Korean is largely influenced by the Chinese language and its lexicon is a mix of native Korean, Sino-Korean words and loan words, majority of which came from the English language. It is ingrained in every Korean citizen to respect their elders and their language has seven speech levels that indicate the level of formality shown by the verb endings.
Likewise there are many words in Korean that have several meanings. For instance, “cho” could be beginning, candle or second/s. The word “bae” could mean a ship, stomach or pear. “Sagwa” could refer to an apple or an apology.
Did you know?
• A local delicacy, patbingsoo, which is shaved ice topped with sweetened red beans (Adzuki beans), chopped fruits, condensed milk and fruit syrup, is usually sold in most bakeries, cafés and fast food joints in Korea. However, this is one dessert that is also served in one of the top 500 hotels in the world, the Hotel Shilla, which is located in Seoul. Of course, there is a major price difference between the one sold in most food joints and the one served at the hotel, which is said to have ice that is as fine as snow.
• Seoul is the location of the world’s largest church, the Yeouido Full Gospel Church, which has a one million membership.
• Asia’s largest underground mall, the Coex Mall is found in Seoul and houses the only museum in the world dedicated to South Korea’s favorite health food, kimchi.
• Jjajangmyeon, a popular Korean snack made of thick noodles topped with thick black bean sauce with pork and vegetables is actually a Chinese dish.
Fun and Interesting Facts about Seoul
• Color-coded taxis. Basic cars are colored white or gray with relatively inexperienced drivers, while black cabs are operated by more experienced drivers with more luxurious cars.
• A mega-city. With a population of more than 10 million people, Seoul is home to almost half of the entire population of the country. It has a density of 17,288 people per square kilometer.
• Different names. Seoul had several different names throughout its history, including Namgyeong, Wiryeseong and Hanyang (Hanseong), the name the capital city used during the Joseon dynasty. It was not until 1945 that it was named “Seoul,” believed to be a derivative of “Seorabeol,” a term that literally translates to “capital city” in the Korean language. When it was under Japanese rule, the city was called Keijō.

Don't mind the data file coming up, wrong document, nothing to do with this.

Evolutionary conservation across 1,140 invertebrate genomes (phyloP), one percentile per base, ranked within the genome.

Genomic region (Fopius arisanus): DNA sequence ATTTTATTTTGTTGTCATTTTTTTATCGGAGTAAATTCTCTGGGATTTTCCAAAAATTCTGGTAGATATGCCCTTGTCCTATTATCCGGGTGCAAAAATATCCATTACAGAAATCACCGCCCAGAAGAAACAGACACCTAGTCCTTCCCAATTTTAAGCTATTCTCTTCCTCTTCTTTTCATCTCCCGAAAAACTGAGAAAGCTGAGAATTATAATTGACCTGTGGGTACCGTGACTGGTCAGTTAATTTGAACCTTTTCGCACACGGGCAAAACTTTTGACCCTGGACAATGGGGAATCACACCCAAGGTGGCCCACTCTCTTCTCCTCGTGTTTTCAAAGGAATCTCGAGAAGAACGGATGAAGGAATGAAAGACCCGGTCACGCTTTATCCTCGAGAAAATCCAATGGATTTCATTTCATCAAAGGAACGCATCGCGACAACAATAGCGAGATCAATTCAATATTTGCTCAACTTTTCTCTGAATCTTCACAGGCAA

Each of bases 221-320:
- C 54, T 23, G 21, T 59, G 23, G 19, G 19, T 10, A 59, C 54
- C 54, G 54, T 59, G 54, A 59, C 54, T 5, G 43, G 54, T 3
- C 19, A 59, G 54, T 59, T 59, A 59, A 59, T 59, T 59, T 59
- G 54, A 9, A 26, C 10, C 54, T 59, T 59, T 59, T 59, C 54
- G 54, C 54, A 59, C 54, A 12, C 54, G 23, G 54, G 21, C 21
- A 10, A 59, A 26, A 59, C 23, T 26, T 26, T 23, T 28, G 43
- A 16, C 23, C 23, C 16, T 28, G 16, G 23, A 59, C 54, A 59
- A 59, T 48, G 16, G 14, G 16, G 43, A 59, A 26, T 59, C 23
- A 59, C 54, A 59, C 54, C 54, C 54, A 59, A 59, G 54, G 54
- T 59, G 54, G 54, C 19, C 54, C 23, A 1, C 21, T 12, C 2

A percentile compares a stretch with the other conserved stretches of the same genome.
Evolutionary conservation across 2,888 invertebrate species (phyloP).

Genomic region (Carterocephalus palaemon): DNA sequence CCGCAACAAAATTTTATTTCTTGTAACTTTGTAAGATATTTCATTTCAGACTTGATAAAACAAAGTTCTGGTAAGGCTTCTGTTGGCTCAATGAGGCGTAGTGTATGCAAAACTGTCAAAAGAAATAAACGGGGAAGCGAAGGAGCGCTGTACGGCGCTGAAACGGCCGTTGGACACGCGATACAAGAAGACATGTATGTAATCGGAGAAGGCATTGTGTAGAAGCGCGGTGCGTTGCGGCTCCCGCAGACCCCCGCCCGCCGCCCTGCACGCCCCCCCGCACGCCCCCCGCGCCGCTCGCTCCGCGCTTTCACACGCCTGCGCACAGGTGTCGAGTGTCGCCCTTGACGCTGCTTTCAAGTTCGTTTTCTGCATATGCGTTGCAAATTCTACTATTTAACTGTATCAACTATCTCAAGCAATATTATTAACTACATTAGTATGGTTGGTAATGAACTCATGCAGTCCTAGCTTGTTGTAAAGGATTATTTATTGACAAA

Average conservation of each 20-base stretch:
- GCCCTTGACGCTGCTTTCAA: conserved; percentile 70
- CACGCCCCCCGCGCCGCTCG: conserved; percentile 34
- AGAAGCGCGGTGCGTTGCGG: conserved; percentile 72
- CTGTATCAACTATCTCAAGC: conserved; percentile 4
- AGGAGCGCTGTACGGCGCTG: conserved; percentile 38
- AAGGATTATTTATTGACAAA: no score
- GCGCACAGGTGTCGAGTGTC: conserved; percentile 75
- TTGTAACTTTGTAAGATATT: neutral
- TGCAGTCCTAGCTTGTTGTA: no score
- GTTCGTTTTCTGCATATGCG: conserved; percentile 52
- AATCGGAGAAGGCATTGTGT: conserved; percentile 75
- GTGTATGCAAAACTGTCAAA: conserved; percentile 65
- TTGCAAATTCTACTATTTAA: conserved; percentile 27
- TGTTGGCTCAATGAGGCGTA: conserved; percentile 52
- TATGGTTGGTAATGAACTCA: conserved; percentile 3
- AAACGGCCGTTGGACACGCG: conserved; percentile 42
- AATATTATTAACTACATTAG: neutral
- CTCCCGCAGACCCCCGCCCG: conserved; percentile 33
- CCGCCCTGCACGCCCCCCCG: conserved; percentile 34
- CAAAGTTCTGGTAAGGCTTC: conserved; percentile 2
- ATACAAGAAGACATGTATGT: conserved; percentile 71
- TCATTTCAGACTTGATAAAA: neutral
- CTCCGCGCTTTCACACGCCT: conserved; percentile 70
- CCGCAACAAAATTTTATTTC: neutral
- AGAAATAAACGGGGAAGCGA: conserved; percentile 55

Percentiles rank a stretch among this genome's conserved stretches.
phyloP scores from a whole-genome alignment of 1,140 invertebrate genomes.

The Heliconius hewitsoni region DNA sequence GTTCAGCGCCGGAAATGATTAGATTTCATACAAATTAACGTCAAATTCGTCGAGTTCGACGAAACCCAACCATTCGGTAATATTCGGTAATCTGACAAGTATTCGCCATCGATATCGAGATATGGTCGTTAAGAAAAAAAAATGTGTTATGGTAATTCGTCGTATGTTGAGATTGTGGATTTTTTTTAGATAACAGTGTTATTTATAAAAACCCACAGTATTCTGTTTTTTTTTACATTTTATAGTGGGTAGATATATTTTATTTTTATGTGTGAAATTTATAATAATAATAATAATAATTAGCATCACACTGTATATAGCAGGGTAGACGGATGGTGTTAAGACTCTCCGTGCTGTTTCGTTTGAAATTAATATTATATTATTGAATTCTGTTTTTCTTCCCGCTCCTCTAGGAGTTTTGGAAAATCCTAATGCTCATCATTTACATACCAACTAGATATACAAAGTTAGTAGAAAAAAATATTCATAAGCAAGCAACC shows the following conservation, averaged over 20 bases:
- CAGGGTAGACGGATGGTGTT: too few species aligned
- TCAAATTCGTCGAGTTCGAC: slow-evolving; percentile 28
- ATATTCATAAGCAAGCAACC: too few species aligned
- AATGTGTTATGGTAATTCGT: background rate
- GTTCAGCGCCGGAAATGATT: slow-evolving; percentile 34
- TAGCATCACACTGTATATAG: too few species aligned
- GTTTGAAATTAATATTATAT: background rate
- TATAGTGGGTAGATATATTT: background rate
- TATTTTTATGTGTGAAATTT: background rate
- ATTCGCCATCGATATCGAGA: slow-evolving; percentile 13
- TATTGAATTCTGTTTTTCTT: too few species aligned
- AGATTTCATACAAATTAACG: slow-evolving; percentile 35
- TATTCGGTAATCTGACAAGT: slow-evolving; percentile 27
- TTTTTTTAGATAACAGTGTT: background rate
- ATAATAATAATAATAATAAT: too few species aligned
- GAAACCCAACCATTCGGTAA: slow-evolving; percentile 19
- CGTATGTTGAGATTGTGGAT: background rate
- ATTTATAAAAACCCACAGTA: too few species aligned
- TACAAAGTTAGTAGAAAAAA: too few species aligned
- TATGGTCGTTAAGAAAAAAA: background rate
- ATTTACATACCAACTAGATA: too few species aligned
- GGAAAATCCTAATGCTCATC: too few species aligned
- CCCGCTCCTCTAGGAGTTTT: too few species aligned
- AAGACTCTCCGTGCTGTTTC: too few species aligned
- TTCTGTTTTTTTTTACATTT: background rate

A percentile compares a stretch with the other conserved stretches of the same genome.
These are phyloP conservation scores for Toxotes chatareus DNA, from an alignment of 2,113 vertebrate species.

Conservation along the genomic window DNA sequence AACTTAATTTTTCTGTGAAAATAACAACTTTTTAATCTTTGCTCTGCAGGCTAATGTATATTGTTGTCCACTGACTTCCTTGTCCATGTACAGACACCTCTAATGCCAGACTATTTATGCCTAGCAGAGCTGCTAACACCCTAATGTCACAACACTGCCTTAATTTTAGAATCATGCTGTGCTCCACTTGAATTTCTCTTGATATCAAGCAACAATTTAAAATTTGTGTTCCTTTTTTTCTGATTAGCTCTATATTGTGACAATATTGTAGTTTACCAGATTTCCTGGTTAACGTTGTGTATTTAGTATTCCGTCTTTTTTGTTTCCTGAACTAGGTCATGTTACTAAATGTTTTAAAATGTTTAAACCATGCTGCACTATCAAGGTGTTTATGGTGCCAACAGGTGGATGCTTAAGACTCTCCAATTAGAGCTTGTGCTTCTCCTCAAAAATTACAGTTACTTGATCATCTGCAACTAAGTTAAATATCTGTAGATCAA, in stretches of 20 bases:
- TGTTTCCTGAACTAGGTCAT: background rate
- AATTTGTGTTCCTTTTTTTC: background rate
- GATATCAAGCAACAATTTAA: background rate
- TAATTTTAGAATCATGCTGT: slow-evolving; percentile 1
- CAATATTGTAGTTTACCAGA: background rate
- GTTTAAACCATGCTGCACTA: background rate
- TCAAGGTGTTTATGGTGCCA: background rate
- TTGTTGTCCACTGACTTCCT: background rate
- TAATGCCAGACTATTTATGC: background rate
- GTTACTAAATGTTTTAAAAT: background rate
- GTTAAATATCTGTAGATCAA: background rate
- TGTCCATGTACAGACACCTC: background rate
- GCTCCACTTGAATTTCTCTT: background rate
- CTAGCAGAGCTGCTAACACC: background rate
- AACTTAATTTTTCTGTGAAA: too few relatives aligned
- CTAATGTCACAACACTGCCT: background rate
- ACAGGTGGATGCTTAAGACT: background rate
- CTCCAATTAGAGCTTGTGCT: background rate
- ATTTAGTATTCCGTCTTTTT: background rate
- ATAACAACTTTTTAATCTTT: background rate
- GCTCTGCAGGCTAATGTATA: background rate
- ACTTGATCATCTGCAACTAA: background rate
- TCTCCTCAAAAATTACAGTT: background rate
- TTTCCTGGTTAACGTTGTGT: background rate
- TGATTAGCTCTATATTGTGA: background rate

• First cloned dog. “Snuppy,” a cloned dog, was created for the first time at the Seoul National University.
• Dominated by girl groups. Girl pop groups are the craze in Seoul and in the entire country in general. The likes of the Wonder Girls, 2NE1, and Girls’ Generation, among others, are found everywhere from billboards, TV commercials, and ramen packages.
• Smart homes. With ultra-advanced technology, the robot vacuum cleaner is already old-fashioned. Many apartments in the high-rise buildings can already be controlled via smart phones and central keypads.
• 24-hour study rooms. Education is very valuable to South Koreans, and most households avail of after-school tutoring. To provide for quiet studying atmospheres, there are study rooms available around the clock.
• Gaming channels. In a country where online gaming is a professional sport, there are channels on cable television devoted to online gaming.
Famous People from Seoul
• Pak Tae-Hwan. The Olympian swimmer was the first Korean to win a medal in the sport. Moreover, he is the first Asian winner of a gold medal in the 400-meter freestyle back in 2008 at the Beijing Summer Olympics.
• Hines Ward. He’s a football player who spent 14 years with the Pittsburgh Steelers throughout his NFL career. The wide receiver was instrumental in helping his team win games in Super Bowls XL and XLIII.
• Bae Yong Joon. He’s a television actor who appeared on big hits such as Winter Sonata and made his debut on the big screen in 2003 in the film, “Untold Scandal.” Winter Sonata made him a household name in Japan, where he was called “Yon-sama” or “Emperor Yon.” The Narita Airport had to be closed for his 2004 book tour due to the number of fans who flocked to the event.
• 2NE1. This is a girl group composed of CL, Dara, Minzy and Park Bom. They won numerous awards including “Song of the Year” for 2009 and 2011 and had several big hits.
• Shinee. The boy group consisting of Onew, Key, Minho, Jonghyun and Taemin debuted on 2008 with the single “Replay.” Since then, they have released seven full-length albums and many singles. They are known for their distinct fashion and complex synchronized dancing.
• Girls’ Generation also known as SNSD. This girl group composed of eight members rose to prominence in 2009 with their record-breaking single, “Gee,” which was on top of the charts for nine consecutive weeks.
• Wonder Girls. This girl group is also successful in America, with Creative Artists Agency co-managing their career in the United States. They are the first South Korean group to have entered the Billboard Hot 100 chart at number 76.